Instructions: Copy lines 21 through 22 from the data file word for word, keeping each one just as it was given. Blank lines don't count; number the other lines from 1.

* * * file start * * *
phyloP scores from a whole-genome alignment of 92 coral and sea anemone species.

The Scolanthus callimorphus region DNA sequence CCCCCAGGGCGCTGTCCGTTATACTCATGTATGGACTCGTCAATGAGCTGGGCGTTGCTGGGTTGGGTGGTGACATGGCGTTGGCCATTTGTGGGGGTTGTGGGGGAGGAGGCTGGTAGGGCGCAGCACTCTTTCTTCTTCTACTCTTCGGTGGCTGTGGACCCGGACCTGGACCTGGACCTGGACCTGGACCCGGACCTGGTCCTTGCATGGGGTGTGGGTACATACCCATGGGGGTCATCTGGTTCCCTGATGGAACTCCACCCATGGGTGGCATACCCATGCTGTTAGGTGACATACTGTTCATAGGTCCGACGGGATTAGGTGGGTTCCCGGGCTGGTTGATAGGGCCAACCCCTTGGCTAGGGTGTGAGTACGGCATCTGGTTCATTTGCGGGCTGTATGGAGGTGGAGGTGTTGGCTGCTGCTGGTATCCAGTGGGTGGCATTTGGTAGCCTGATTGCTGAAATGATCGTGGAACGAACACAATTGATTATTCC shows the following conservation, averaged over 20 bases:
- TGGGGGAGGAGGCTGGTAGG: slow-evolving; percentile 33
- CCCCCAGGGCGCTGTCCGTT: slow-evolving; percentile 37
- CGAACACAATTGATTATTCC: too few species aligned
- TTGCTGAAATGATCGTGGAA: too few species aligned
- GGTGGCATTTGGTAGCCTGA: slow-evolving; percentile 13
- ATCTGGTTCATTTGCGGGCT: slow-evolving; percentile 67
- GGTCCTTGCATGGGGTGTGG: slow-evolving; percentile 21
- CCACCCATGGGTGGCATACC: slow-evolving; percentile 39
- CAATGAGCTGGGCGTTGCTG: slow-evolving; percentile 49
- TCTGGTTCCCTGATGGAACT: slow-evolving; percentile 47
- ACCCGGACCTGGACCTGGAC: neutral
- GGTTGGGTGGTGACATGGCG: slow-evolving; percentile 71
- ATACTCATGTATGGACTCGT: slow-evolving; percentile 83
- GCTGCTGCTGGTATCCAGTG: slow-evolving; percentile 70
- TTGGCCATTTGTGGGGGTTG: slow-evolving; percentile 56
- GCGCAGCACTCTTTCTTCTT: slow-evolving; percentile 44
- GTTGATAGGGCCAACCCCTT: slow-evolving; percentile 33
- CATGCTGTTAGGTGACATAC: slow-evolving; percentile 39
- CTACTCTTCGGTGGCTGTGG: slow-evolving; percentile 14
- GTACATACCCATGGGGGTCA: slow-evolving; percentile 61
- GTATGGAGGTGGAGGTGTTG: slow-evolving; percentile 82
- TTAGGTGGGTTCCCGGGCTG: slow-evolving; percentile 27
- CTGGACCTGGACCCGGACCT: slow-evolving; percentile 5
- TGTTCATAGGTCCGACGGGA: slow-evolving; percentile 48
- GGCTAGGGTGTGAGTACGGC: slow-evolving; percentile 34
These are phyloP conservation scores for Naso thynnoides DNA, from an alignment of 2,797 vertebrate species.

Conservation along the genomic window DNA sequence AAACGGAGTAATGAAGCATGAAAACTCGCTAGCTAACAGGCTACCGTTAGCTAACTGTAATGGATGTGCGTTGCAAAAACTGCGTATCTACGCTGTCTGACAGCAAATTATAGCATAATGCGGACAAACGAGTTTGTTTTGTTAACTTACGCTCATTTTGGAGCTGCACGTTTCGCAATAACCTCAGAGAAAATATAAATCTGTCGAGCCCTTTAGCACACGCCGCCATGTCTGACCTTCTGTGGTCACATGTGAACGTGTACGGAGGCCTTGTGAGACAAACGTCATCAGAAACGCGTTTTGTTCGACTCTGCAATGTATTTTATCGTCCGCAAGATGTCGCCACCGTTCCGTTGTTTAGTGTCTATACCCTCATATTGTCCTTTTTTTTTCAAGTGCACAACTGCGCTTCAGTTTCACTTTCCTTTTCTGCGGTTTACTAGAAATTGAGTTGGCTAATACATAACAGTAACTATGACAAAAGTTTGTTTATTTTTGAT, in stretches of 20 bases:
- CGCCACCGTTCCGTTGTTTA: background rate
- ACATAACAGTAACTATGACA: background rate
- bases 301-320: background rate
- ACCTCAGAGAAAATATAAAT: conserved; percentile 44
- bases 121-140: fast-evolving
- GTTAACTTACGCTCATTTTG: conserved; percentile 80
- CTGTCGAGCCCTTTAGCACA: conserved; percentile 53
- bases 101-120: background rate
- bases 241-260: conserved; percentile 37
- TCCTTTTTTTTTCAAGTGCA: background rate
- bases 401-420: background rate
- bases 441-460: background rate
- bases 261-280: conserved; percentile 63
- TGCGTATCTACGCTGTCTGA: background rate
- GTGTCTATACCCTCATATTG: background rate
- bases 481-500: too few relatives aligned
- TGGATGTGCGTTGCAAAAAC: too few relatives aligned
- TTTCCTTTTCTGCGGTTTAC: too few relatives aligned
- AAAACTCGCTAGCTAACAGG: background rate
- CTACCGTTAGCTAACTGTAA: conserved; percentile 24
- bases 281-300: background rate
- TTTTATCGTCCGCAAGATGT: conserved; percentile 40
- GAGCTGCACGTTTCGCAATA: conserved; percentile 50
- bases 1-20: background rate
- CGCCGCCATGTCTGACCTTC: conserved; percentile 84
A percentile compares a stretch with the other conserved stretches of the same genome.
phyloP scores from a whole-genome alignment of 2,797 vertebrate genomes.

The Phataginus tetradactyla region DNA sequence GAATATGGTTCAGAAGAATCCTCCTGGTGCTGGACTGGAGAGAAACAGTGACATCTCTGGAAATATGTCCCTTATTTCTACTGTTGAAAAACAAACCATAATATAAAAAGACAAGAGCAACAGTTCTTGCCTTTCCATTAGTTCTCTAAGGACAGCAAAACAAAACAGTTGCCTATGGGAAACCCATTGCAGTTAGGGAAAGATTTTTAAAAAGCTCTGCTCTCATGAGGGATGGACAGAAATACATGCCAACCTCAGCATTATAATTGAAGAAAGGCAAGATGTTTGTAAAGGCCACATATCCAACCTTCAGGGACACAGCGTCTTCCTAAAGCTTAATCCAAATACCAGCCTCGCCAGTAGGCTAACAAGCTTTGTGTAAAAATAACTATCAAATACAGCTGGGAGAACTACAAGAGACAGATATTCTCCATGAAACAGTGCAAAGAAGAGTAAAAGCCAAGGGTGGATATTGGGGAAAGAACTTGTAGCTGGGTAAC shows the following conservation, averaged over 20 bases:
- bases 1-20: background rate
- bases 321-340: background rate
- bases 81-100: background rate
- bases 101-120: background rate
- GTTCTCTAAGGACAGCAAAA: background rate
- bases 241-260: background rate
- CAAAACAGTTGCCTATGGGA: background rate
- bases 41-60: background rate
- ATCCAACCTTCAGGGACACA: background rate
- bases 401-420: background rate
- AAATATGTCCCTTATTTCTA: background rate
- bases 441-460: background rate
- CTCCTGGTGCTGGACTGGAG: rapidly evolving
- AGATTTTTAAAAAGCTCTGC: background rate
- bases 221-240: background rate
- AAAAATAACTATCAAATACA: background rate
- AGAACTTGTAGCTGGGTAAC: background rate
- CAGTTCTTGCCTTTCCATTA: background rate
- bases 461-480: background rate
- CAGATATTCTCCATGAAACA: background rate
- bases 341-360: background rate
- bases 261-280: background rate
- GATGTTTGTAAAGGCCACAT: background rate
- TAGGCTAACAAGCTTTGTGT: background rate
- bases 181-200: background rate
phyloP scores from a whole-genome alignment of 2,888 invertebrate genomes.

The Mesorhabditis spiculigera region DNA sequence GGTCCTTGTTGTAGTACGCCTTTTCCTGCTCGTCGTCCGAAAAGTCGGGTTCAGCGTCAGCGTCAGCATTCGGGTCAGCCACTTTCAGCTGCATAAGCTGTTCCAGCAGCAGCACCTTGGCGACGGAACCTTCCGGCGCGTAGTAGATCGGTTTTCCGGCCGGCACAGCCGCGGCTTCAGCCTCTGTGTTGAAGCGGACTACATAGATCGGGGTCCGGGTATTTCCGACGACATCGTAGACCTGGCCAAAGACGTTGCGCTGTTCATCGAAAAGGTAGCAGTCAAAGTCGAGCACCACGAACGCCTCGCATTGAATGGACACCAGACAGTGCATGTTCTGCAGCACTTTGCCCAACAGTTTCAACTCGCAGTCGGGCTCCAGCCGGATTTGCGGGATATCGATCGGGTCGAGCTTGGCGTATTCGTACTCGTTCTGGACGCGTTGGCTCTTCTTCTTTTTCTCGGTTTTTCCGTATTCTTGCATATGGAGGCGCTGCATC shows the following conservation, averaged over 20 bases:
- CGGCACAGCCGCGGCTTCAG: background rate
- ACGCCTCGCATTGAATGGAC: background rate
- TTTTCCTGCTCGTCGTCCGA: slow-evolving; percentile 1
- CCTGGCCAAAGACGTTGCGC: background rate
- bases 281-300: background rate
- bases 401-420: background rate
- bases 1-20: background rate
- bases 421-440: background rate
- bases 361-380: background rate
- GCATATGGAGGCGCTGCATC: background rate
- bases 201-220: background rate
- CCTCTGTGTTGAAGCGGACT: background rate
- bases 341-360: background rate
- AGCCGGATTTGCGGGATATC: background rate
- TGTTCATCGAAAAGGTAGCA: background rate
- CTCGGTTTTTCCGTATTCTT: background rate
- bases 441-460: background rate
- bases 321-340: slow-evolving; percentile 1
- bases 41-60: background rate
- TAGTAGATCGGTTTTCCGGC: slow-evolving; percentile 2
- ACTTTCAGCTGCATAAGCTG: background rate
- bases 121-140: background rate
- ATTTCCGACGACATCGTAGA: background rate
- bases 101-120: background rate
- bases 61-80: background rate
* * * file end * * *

- CTACTCTTCGGTGGCTGTGG: slow-evolving; percentile 14
- GTACATACCCATGGGGGTCA: slow-evolving; percentile 61